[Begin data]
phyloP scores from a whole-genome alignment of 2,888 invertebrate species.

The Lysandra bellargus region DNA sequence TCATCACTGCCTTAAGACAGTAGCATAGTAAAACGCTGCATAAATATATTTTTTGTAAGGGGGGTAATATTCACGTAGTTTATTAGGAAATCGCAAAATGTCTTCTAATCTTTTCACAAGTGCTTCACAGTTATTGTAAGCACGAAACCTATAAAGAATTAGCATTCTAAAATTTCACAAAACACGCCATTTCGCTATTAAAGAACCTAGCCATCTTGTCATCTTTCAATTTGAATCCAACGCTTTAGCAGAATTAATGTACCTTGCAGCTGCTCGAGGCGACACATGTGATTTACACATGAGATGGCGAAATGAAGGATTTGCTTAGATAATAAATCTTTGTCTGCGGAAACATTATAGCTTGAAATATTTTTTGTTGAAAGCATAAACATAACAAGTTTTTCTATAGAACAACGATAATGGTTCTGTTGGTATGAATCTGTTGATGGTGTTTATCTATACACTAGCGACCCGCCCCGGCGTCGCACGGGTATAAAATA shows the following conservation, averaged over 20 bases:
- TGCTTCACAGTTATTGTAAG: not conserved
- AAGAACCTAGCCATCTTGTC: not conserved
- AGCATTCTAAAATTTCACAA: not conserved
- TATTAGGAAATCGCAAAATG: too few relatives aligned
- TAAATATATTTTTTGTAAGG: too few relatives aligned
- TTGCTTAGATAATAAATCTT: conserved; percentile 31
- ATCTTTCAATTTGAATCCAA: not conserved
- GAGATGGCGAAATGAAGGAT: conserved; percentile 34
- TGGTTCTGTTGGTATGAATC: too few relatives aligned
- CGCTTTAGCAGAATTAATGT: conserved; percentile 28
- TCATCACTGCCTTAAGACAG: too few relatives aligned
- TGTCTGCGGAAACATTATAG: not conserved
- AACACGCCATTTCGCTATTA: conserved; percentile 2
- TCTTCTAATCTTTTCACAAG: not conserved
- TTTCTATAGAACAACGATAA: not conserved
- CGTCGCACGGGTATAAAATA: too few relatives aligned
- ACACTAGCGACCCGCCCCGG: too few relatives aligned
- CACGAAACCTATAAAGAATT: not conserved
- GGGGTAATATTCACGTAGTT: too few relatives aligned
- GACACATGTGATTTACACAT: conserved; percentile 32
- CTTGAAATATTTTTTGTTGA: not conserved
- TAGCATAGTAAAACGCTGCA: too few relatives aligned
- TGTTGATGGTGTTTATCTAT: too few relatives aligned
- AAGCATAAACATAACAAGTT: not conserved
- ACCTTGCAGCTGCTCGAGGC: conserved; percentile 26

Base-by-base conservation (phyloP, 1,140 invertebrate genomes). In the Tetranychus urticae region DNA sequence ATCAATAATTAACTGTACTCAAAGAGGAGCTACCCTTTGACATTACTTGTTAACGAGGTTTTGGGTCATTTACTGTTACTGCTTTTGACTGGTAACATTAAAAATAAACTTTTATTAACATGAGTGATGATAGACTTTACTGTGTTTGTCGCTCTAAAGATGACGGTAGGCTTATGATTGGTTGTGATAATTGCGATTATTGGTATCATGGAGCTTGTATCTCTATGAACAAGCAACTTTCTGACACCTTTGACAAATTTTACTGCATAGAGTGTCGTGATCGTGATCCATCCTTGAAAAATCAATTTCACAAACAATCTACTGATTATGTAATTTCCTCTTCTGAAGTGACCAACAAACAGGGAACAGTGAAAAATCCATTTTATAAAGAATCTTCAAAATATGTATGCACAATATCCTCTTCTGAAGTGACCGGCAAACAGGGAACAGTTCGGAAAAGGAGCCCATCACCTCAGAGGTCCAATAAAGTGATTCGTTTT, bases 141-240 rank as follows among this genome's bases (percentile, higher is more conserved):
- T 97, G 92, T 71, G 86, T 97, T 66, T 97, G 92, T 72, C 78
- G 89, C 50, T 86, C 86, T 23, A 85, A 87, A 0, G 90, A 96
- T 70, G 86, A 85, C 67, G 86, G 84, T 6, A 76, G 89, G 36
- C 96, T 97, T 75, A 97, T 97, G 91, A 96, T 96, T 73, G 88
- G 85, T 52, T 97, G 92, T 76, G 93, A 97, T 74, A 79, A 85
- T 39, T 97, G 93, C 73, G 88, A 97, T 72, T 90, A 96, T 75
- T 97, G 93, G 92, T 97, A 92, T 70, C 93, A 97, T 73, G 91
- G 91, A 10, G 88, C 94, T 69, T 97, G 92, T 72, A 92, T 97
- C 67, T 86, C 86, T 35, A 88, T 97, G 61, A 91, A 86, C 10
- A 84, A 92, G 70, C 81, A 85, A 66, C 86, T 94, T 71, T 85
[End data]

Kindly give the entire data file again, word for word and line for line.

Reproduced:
phyloP scores from a whole-genome alignment of 2,888 invertebrate species.

The Lysandra bellargus region DNA sequence TCATCACTGCCTTAAGACAGTAGCATAGTAAAACGCTGCATAAATATATTTTTTGTAAGGGGGGTAATATTCACGTAGTTTATTAGGAAATCGCAAAATGTCTTCTAATCTTTTCACAAGTGCTTCACAGTTATTGTAAGCACGAAACCTATAAAGAATTAGCATTCTAAAATTTCACAAAACACGCCATTTCGCTATTAAAGAACCTAGCCATCTTGTCATCTTTCAATTTGAATCCAACGCTTTAGCAGAATTAATGTACCTTGCAGCTGCTCGAGGCGACACATGTGATTTACACATGAGATGGCGAAATGAAGGATTTGCTTAGATAATAAATCTTTGTCTGCGGAAACATTATAGCTTGAAATATTTTTTGTTGAAAGCATAAACATAACAAGTTTTTCTATAGAACAACGATAATGGTTCTGTTGGTATGAATCTGTTGATGGTGTTTATCTATACACTAGCGACCCGCCCCGGCGTCGCACGGGTATAAAATA shows the following conservation, averaged over 20 bases:
- TGCTTCACAGTTATTGTAAG: not conserved
- AAGAACCTAGCCATCTTGTC: not conserved
- AGCATTCTAAAATTTCACAA: not conserved
- TATTAGGAAATCGCAAAATG: too few relatives aligned
- TAAATATATTTTTTGTAAGG: too few relatives aligned
- TTGCTTAGATAATAAATCTT: conserved; percentile 31
- ATCTTTCAATTTGAATCCAA: not conserved
- GAGATGGCGAAATGAAGGAT: conserved; percentile 34
- TGGTTCTGTTGGTATGAATC: too few relatives aligned
- CGCTTTAGCAGAATTAATGT: conserved; percentile 28
- TCATCACTGCCTTAAGACAG: too few relatives aligned
- TGTCTGCGGAAACATTATAG: not conserved
- AACACGCCATTTCGCTATTA: conserved; percentile 2
- TCTTCTAATCTTTTCACAAG: not conserved
- TTTCTATAGAACAACGATAA: not conserved
- CGTCGCACGGGTATAAAATA: too few relatives aligned
- ACACTAGCGACCCGCCCCGG: too few relatives aligned
- CACGAAACCTATAAAGAATT: not conserved
- GGGGTAATATTCACGTAGTT: too few relatives aligned
- GACACATGTGATTTACACAT: conserved; percentile 32
- CTTGAAATATTTTTTGTTGA: not conserved
- TAGCATAGTAAAACGCTGCA: too few relatives aligned
- TGTTGATGGTGTTTATCTAT: too few relatives aligned
- AAGCATAAACATAACAAGTT: not conserved
- ACCTTGCAGCTGCTCGAGGC: conserved; percentile 26

Base-by-base conservation (phyloP, 1,140 invertebrate genomes). In the Tetranychus urticae region DNA sequence ATCAATAATTAACTGTACTCAAAGAGGAGCTACCCTTTGACATTACTTGTTAACGAGGTTTTGGGTCATTTACTGTTACTGCTTTTGACTGGTAACATTAAAAATAAACTTTTATTAACATGAGTGATGATAGACTTTACTGTGTTTGTCGCTCTAAAGATGACGGTAGGCTTATGATTGGTTGTGATAATTGCGATTATTGGTATCATGGAGCTTGTATCTCTATGAACAAGCAACTTTCTGACACCTTTGACAAATTTTACTGCATAGAGTGTCGTGATCGTGATCCATCCTTGAAAAATCAATTTCACAAACAATCTACTGATTATGTAATTTCCTCTTCTGAAGTGACCAACAAACAGGGAACAGTGAAAAATCCATTTTATAAAGAATCTTCAAAATATGTATGCACAATATCCTCTTCTGAAGTGACCGGCAAACAGGGAACAGTTCGGAAAAGGAGCCCATCACCTCAGAGGTCCAATAAAGTGATTCGTTTT, bases 141-240 rank as follows among this genome's bases (percentile, higher is more conserved):
- T 97, G 92, T 71, G 86, T 97, T 66, T 97, G 92, T 72, C 78
- G 89, C 50, T 86, C 86, T 23, A 85, A 87, A 0, G 90, A 96
- T 70, G 86, A 85, C 67, G 86, G 84, T 6, A 76, G 89, G 36
- C 96, T 97, T 75, A 97, T 97, G 91, A 96, T 96, T 73, G 88
- G 85, T 52, T 97, G 92, T 76, G 93, A 97, T 74, A 79, A 85
- T 39, T 97, G 93, C 73, G 88, A 97, T 72, T 90, A 96, T 75
- T 97, G 93, G 92, T 97, A 92, T 70, C 93, A 97, T 73, G 91
- G 91, A 10, G 88, C 94, T 69, T 97, G 92, T 72, A 92, T 97
- C 67, T 86, C 86, T 35, A 88, T 97, G 61, A 91, A 86, C 10
- A 84, A 92, G 70, C 81, A 85, A 66, C 86, T 94, T 71, T 85